This repository contains Python scripts to simulate IGH rearrangements, in order to test V(D)J assignment utilities. These were used to generate simulated data for our paper on V(D)J assignment using phylogenetic placement. The code is very simple (and in places, horribly inefficient), and at some point, this code may be overhauled.
It uses the following files:
IGHJ.fas: these are functional V, D and J human genes obtained from IMGT (IMGT/V-QUEST reference directory release 201443-5, 24 October 2014). Ambiguous nucleotides have been resolved to the base of the most closely related allele. Some alleles contain Ns.
- IGHV1-2*03 has a N replaced with G
- IGHV1-45*01 has a N replaced with T
- IGHV4-30-4*05 N replaced with A
- IGHV4-4*06 has NNN replaced with AGG
- IGHV4-59*09 has NANNN replaced with GAAGG
vdj.csv: this contains information on inferred V(D)J rearrangements from a curated set of immunoglobulin sequences analysed by Jackson et al. (2004). This was taken from an Excel sheet in the supplementary information. I renamed the columns, and saved as a csv file.
Substitution.csv: these are files on mutability and substitution probabilities from the S5F model of Yaari et al. 2013, version 0.1 (July 26, 2013), downloaded from the Kleinstein lab webpage.
- Python libraries (e.g. installable via
This Python script generates all possible V(D)J rearrangements of *01 alleles, without insertions, deletions, or mutations.
python ighshuffle.py <output filename>
This Python script generates V(D)J rearrangements using simple random sampling (SRS) of the V, D and J regions. Deletion lengths in the V, D and J regions and the lengths of the N1 and N2 non-templated regions are generated by resampling the distributions from Jackson et al. (given in the file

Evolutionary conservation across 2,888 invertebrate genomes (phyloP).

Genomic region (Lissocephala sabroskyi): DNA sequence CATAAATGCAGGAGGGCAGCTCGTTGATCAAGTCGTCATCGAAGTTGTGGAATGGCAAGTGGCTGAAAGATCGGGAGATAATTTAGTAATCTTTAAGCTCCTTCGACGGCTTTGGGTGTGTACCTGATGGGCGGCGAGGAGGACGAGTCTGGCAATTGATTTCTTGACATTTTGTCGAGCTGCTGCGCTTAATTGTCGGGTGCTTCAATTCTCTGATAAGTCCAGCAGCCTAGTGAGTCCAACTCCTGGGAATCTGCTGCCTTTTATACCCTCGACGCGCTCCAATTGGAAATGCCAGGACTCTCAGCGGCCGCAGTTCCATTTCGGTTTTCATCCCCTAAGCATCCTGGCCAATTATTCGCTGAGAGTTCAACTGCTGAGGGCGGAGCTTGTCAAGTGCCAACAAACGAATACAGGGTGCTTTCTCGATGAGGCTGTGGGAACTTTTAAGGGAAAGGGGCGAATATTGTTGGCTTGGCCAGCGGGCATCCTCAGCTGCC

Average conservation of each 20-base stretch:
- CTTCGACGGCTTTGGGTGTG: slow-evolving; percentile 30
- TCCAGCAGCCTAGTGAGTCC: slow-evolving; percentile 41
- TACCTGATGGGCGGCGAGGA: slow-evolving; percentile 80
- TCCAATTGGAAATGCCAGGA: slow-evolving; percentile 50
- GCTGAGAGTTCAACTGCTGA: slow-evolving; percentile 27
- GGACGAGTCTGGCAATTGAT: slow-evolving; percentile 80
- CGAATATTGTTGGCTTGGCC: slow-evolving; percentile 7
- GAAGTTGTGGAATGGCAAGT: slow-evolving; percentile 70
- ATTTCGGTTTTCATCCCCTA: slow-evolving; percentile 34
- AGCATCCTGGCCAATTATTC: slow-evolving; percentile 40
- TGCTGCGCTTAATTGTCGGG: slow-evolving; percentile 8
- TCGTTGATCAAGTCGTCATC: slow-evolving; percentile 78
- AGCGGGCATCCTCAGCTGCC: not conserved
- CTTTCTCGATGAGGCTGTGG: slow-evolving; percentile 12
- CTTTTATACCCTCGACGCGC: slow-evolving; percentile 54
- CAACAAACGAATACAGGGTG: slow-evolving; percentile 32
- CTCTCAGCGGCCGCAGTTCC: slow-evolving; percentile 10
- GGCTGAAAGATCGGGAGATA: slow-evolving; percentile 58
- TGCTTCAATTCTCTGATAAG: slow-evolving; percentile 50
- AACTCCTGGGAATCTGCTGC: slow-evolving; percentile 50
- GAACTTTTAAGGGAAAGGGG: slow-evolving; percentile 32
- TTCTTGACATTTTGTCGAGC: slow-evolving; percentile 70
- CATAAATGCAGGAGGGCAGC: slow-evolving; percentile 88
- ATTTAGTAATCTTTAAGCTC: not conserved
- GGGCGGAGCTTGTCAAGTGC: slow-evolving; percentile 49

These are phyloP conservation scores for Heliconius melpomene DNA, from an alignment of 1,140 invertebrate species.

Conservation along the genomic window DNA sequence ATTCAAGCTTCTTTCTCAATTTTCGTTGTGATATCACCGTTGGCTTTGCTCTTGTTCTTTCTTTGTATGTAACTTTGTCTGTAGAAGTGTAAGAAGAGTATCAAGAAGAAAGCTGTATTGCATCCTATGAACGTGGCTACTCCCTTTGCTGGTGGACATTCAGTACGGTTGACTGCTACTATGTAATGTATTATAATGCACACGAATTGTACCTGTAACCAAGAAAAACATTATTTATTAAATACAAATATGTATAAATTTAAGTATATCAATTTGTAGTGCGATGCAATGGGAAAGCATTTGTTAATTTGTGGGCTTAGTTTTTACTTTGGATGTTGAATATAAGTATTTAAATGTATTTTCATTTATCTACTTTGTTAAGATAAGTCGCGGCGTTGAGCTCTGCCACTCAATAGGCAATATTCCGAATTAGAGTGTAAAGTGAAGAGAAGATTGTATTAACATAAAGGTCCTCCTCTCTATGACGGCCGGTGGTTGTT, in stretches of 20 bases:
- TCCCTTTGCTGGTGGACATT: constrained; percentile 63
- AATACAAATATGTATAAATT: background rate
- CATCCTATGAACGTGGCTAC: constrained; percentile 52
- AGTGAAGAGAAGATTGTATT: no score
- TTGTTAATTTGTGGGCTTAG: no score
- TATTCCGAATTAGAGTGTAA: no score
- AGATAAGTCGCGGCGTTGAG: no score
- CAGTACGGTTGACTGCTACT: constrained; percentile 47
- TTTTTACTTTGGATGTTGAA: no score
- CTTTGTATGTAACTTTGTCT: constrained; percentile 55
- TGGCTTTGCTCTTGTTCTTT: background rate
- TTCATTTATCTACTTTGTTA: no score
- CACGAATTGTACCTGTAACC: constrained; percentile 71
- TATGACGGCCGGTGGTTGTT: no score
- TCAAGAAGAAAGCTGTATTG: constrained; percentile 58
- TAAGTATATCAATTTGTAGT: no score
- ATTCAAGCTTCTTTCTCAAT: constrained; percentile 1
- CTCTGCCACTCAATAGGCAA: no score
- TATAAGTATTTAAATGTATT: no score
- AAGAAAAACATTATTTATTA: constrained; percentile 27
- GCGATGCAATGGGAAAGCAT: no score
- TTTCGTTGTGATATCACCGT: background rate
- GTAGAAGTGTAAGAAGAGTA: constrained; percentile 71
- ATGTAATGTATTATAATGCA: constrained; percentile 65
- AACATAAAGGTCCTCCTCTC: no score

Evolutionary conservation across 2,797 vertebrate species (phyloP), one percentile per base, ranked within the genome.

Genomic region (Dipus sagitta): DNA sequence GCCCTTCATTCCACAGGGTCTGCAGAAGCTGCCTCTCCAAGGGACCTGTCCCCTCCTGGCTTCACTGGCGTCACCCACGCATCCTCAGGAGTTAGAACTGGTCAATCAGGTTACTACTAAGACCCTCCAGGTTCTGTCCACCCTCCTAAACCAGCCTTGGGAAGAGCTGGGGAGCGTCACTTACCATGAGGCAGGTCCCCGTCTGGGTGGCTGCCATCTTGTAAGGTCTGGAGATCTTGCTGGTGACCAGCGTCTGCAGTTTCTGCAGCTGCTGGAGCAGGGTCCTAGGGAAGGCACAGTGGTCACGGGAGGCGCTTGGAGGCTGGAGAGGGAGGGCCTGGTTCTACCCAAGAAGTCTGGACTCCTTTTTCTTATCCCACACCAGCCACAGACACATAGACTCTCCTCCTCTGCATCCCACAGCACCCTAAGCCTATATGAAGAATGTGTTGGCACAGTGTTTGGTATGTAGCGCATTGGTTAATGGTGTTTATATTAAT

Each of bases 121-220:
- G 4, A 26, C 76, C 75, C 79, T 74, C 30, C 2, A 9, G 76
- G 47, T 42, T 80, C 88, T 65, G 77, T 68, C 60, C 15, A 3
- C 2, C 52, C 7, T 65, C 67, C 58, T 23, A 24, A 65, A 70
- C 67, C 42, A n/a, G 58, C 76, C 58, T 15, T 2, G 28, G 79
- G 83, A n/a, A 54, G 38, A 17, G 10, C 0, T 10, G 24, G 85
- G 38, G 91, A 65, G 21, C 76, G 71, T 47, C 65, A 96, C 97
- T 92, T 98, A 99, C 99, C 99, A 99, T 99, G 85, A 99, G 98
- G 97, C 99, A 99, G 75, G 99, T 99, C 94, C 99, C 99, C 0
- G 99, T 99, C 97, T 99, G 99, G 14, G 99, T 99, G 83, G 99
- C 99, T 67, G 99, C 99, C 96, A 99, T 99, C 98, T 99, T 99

vdj.csv). Base frequencies for N1 and N2 are from concatenated N1 and N2 regions. The resulting sequences are coding (no stops), have the conserved
[FW]G.G motif, end with the J region motif
TVSS, and are restricted to have a CDR3 region as defined by the following (Pythonic) regular expression.
python ighsim.py <number of reads> <output filename stub> <random number seed>
This will generate a FASTA file (
<output filename stub>.fas), as well as a table of germlines (
<output filename stub>.txt).
This script takes a FASTA file, e.g. one produced by
ighsim.py, and adds mutations according to the S5F model (or at least, my interpretation of it). This script ensures that despite mutations, the above conditions (no stops, conserved motifs, and the regular expression) are preserved; there is a hard-coded limit of 100 mutation attempts per sequence.
python ighmut.py <number of mutations> <input fasta> <output fasta> <random number seed>
Some simulated data have been included:
python ighshuffle.py simple_rearrangements.fas python ighsim.py 1000 simple_plus_indels 1 python ighmut.py 40 simple_plus_indels.fas simple_plus_indels_40.fas 1
- Improve efficiency, especially for mutations
If for some bizarre reason you use this code in your research, please cite:
Frost SDW, Murrell B, Hossain ASMM, Silverman GJ, Kosakovsky Pond SL. (2015) Assigning and visualizing germline genes in antibody repertoires. Philos Trans R Soc Lond B Biol Sci. 370:20140240. doi:10.1098/rstb.2014.0240.